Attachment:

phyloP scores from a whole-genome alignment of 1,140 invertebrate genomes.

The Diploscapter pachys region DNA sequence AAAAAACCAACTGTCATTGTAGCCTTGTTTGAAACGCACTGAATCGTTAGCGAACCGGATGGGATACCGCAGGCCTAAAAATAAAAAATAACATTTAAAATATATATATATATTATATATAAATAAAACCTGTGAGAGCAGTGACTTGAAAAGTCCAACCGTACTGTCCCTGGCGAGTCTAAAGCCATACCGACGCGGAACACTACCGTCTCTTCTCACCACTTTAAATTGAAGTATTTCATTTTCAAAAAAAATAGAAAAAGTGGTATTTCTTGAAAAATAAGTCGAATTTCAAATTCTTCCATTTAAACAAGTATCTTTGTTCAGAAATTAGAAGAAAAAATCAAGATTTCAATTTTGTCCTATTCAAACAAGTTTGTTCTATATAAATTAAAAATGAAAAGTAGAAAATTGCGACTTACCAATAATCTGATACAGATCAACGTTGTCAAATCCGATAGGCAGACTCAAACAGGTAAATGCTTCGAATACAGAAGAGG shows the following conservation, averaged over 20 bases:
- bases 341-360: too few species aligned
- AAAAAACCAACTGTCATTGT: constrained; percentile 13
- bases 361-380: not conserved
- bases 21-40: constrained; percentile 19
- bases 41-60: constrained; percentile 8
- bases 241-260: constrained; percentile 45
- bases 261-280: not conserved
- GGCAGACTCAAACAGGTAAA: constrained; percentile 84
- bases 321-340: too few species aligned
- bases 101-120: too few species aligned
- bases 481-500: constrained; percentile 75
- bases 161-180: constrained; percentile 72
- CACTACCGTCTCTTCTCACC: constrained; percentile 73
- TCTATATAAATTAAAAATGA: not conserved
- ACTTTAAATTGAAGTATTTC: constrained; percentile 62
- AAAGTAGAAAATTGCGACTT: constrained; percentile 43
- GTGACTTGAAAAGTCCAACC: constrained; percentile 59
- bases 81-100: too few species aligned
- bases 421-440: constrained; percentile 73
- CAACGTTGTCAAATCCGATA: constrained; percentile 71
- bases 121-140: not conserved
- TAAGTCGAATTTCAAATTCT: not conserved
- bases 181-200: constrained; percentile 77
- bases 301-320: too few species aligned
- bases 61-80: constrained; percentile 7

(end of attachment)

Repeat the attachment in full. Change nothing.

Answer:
phyloP scores from a whole-genome alignment of 1,140 invertebrate genomes.

The Diploscapter pachys region DNA sequence AAAAAACCAACTGTCATTGTAGCCTTGTTTGAAACGCACTGAATCGTTAGCGAACCGGATGGGATACCGCAGGCCTAAAAATAAAAAATAACATTTAAAATATATATATATATTATATATAAATAAAACCTGTGAGAGCAGTGACTTGAAAAGTCCAACCGTACTGTCCCTGGCGAGTCTAAAGCCATACCGACGCGGAACACTACCGTCTCTTCTCACCACTTTAAATTGAAGTATTTCATTTTCAAAAAAAATAGAAAAAGTGGTATTTCTTGAAAAATAAGTCGAATTTCAAATTCTTCCATTTAAACAAGTATCTTTGTTCAGAAATTAGAAGAAAAAATCAAGATTTCAATTTTGTCCTATTCAAACAAGTTTGTTCTATATAAATTAAAAATGAAAAGTAGAAAATTGCGACTTACCAATAATCTGATACAGATCAACGTTGTCAAATCCGATAGGCAGACTCAAACAGGTAAATGCTTCGAATACAGAAGAGG shows the following conservation, averaged over 20 bases:
- bases 341-360: too few species aligned
- AAAAAACCAACTGTCATTGT: constrained; percentile 13
- bases 361-380: not conserved
- bases 21-40: constrained; percentile 19
- bases 41-60: constrained; percentile 8
- bases 241-260: constrained; percentile 45
- bases 261-280: not conserved
- GGCAGACTCAAACAGGTAAA: constrained; percentile 84
- bases 321-340: too few species aligned
- bases 101-120: too few species aligned
- bases 481-500: constrained; percentile 75
- bases 161-180: constrained; percentile 72
- CACTACCGTCTCTTCTCACC: constrained; percentile 73
- TCTATATAAATTAAAAATGA: not conserved
- ACTTTAAATTGAAGTATTTC: constrained; percentile 62
- AAAGTAGAAAATTGCGACTT: constrained; percentile 43
- GTGACTTGAAAAGTCCAACC: constrained; percentile 59
- bases 81-100: too few species aligned
- bases 421-440: constrained; percentile 73
- CAACGTTGTCAAATCCGATA: constrained; percentile 71
- bases 121-140: not conserved
- TAAGTCGAATTTCAAATTCT: not conserved
- bases 181-200: constrained; percentile 77
- bases 301-320: too few species aligned
- bases 61-80: constrained; percentile 7